Sunday, November 30, 2008

Ladies and gentlemen, Dave Hargrave


Some purists do not like to introduce any character or monsters into their game world unless they have a medieval or "Tolkienian" flavor or base. This really limits their play possibilities as far as I am concerned, for what better world to accept aliens than ones that already have a myriad of other strange and weird creatures as residents? Sure, it would be hard for a town like Peoria or Indianapolis to accept strange alien creatures, but would it be so hard for people that probably have elves, dwarves, hobbits and the like living down the street from them? I think not, for what i stranger, the alien with the blaster or the multi-tonned dragon that breathes fire? Think about it, and I think you'll find that logic supports the use of aliens in fantasy games, and that playability supports their inclusion as well. They are fun, challenging, and very novel as characters and as monsters. I can still visualize the pair of Vegan space travellers trying to figure out how a wand of fireballs worked after they had traded their stunner for it. They ran every test imaginable, and their computer kept telling them: "This item does not compute!" Still, it worked when that funny looking guy in the purple robes sold it to them. . . .

You get the point, I think, but let me just say one final thing on the subject and we'll go on to other things: The very essence of fantasy gaming is its total lack of limitation on the scope of play, both of its content, and in its appeal to people of all ages, races, occupations or whatever. So don't limit the game by excluding aliens or any other type of character or monster. If they don't fit what you feel what the game is all about, don't just say "NO!", whittle on them a bit until they do fit.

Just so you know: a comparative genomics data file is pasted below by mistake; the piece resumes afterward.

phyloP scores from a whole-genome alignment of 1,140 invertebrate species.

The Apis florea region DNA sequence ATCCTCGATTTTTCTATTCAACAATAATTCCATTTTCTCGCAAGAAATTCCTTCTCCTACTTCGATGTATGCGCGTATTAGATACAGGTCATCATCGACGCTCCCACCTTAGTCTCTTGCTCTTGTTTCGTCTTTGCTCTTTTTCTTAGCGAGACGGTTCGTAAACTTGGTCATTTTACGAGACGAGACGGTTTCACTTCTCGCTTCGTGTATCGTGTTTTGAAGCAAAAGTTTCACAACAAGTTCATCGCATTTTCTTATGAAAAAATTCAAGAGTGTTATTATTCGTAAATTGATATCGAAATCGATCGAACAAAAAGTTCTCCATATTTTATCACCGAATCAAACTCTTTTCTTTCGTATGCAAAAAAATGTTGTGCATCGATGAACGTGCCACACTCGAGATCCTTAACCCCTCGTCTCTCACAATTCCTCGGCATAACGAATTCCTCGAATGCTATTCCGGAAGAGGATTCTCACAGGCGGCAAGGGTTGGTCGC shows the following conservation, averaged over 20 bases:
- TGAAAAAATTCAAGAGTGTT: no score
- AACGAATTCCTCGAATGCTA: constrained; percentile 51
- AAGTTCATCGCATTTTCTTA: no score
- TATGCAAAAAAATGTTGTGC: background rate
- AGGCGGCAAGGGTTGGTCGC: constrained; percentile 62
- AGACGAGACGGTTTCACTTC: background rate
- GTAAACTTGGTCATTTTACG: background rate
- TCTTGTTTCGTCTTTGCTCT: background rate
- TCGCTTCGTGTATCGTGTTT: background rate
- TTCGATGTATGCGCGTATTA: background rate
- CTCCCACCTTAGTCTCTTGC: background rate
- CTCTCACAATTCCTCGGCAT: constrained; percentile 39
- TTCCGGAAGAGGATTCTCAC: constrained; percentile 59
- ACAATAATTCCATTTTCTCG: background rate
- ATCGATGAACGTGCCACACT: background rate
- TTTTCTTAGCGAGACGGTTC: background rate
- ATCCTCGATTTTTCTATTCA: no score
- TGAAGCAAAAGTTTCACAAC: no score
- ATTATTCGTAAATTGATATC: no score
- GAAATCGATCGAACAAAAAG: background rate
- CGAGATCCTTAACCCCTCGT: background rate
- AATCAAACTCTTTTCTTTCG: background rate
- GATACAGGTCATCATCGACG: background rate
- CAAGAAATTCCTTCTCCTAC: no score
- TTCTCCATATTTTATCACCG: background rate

-from Welcome to Skull Tower (The Arduin Grimoire vol II), page 99


  1. Anonymous10:41 AM

    I love Dave Hargrave. I consider him one of the Five Giants of the RPG field.

  2. Anonymous1:56 PM

    Definitely agree.

  3. I can do naught but agree.

  4. I dunno... I love multi-colored Martians as much as the next guy, but when you introduce aliens you're definitely breaking the "sky is a shell outside of which is heaven" sort of pseudo-middle ages stuff. But I guess that idea labels me as a "purist", as per the first sentence.

    Introducing aliens seems to also lead to a lot of shark jumping, look at Snarfquest, and the play samples from Legacy, and everyone's adolescent first try at Expedition to the Barrier Peaks.

    All that said, I agree that a fantasy character would have an easy time adjusting to aliens hopping out of a space ship. Things get wacky not when the high technology comes out, but when the high culture comes out. "X-133, we must give the halflings democracy.".

  5. I agree wholeheartedly with Hargrave, but you knew that already.

  6. Anonymous1:04 PM

    I still have and adore all my original Arduin Grimoires and two of the Arduin modules I got way back when.

    He had a real knack for imagination and creativity. I've stolen many of the elements, monsters and ideas from those books for my campaigns.